Change in Clearness Index (Mt)
The change in clearness index (Mt) over a time increment of Δt is the difference between the clearness index starting at the beginning of a time increment t and the clearness index starting at the beginning of a time increment t, plus a time increment Δt. FIG. 5 is a graph depicting, by way of example, the change in clearness index that corresponds to the clearness index presented in FIG. 4.
Time Period
The time series data set is next divided into time periods, for instance, from five to sixty minutes, over which statistical calculations are performed. The determination of time period is selected depending upon the end use of the power output data and the time resolution of the input data. For example, if fleet variability statistics are to be used to schedule regulation reserves on a 30-minute basis, the time period could be selected as 30 minutes. The time period must be long enough to contain a sufficient number of sample observations, as defined by the data time interval, yet be short enough to be usable in the application of interest. An empirical investigation may be required to determine the optimal time period as appropriate.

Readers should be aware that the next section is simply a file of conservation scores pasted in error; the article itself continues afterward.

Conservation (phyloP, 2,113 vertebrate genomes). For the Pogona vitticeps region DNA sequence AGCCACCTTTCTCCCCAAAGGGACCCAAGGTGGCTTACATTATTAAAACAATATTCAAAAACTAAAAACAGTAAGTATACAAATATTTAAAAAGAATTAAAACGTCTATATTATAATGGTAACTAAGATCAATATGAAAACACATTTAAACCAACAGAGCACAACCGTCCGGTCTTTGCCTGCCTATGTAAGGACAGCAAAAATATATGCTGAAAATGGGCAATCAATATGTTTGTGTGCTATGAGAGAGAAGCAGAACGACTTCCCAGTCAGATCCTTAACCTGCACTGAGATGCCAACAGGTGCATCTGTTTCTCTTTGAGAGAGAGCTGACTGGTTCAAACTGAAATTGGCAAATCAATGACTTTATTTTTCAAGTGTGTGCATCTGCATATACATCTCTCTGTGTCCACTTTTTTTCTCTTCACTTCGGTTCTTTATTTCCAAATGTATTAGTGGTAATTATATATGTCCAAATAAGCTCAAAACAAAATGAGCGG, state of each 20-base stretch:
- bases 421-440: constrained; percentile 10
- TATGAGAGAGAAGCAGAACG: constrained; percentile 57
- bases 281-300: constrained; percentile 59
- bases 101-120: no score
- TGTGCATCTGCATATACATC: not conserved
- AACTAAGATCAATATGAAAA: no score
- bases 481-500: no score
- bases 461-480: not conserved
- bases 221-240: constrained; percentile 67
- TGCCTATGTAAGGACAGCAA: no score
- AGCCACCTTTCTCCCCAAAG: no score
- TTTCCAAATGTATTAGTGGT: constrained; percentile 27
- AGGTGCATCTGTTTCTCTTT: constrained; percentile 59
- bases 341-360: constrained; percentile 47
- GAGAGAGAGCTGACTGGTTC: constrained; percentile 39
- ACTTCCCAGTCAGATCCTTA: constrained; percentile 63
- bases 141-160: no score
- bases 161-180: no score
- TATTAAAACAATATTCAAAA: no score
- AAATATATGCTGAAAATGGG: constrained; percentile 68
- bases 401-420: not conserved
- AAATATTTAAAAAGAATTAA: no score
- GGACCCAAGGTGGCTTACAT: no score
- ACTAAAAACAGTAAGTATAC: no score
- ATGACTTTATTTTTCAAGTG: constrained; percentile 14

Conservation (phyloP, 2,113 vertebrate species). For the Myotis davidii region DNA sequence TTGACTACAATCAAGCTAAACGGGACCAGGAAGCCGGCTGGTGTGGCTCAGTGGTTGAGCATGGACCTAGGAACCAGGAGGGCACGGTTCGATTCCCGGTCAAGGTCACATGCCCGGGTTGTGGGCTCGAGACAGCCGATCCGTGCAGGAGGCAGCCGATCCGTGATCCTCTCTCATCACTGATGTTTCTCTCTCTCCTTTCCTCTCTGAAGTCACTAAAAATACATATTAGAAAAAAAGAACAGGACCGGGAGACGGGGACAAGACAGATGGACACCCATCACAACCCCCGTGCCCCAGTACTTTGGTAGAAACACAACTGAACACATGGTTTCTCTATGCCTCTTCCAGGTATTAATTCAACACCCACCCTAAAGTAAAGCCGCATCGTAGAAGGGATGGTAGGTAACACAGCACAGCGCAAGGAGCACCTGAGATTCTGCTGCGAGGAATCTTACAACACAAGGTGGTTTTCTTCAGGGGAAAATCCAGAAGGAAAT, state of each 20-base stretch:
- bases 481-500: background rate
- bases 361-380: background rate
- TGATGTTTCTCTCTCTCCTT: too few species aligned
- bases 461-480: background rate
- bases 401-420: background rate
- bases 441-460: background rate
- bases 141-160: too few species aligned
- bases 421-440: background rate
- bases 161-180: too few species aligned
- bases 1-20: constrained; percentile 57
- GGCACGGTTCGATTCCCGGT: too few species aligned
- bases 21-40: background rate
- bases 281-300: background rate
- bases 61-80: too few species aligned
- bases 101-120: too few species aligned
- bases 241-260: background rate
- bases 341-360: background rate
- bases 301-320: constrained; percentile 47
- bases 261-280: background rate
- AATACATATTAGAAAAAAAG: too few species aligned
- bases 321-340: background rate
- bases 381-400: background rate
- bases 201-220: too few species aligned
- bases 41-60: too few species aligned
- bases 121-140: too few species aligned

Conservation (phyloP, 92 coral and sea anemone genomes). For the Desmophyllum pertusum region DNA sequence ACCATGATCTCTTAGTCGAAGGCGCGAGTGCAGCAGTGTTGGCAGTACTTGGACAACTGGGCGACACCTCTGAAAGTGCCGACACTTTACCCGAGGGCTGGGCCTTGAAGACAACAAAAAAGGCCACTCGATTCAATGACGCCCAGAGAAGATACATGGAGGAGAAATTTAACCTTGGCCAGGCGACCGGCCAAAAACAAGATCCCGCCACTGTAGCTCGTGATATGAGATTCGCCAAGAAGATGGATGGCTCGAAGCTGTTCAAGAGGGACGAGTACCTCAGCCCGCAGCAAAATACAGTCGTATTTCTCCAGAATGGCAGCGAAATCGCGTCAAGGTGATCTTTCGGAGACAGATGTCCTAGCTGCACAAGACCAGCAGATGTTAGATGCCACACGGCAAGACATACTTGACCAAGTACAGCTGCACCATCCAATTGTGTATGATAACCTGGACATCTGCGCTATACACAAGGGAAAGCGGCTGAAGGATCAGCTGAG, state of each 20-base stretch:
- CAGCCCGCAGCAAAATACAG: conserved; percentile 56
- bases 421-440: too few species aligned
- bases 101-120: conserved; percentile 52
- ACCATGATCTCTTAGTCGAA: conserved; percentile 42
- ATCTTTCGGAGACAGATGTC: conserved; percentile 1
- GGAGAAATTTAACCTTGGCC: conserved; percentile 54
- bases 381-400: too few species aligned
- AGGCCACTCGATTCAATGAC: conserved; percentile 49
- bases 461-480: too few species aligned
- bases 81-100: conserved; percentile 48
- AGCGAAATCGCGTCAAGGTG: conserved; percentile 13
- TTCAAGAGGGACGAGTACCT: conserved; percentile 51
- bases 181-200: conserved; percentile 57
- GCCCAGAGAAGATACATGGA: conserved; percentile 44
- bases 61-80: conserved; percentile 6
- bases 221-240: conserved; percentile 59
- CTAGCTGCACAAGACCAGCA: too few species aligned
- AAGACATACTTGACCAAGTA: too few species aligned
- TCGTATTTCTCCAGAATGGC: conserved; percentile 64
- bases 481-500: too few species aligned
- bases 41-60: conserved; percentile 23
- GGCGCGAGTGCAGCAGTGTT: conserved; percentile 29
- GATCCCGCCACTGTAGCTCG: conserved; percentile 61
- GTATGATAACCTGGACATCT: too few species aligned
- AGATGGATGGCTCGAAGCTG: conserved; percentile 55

Fundamental Statistics
Table 1 lists the irradiance statistics calculated from time series data for each time period at each location in the geographic region. Note that time period and location subscripts are not included for each statistic for purposes of notational simplicity.
TABLE 1
Statistic Variable
Mean clearness index μKt
Variance clearness index σ2 Kt
Mean clearness index change μΔKt
Variance clearness index change σ2 ΔKt
Table 2 lists sample clearness index time series data and associated irradiance statistics over five-minute time periods. The data is based on time series clearness index data that has a one-minute time interval. The analysis was performed over a five-minute time period. Note that the clearness index at 12:06 is only used to calculate the clearness index change and not to calculate the irradiance statistics.
TABLE 2
Clearness Clearness Index
Index (Kt) Change (ΔKt)
12:00 50% 40%
12:01 90%  0%
12:02 90% −80%  
12:03 10%  0%
12:04 10% 80%
12:05 90% −40%  
12:06 50%
Mean (μ) 57%  0%
Variance (σ2) 13% 27%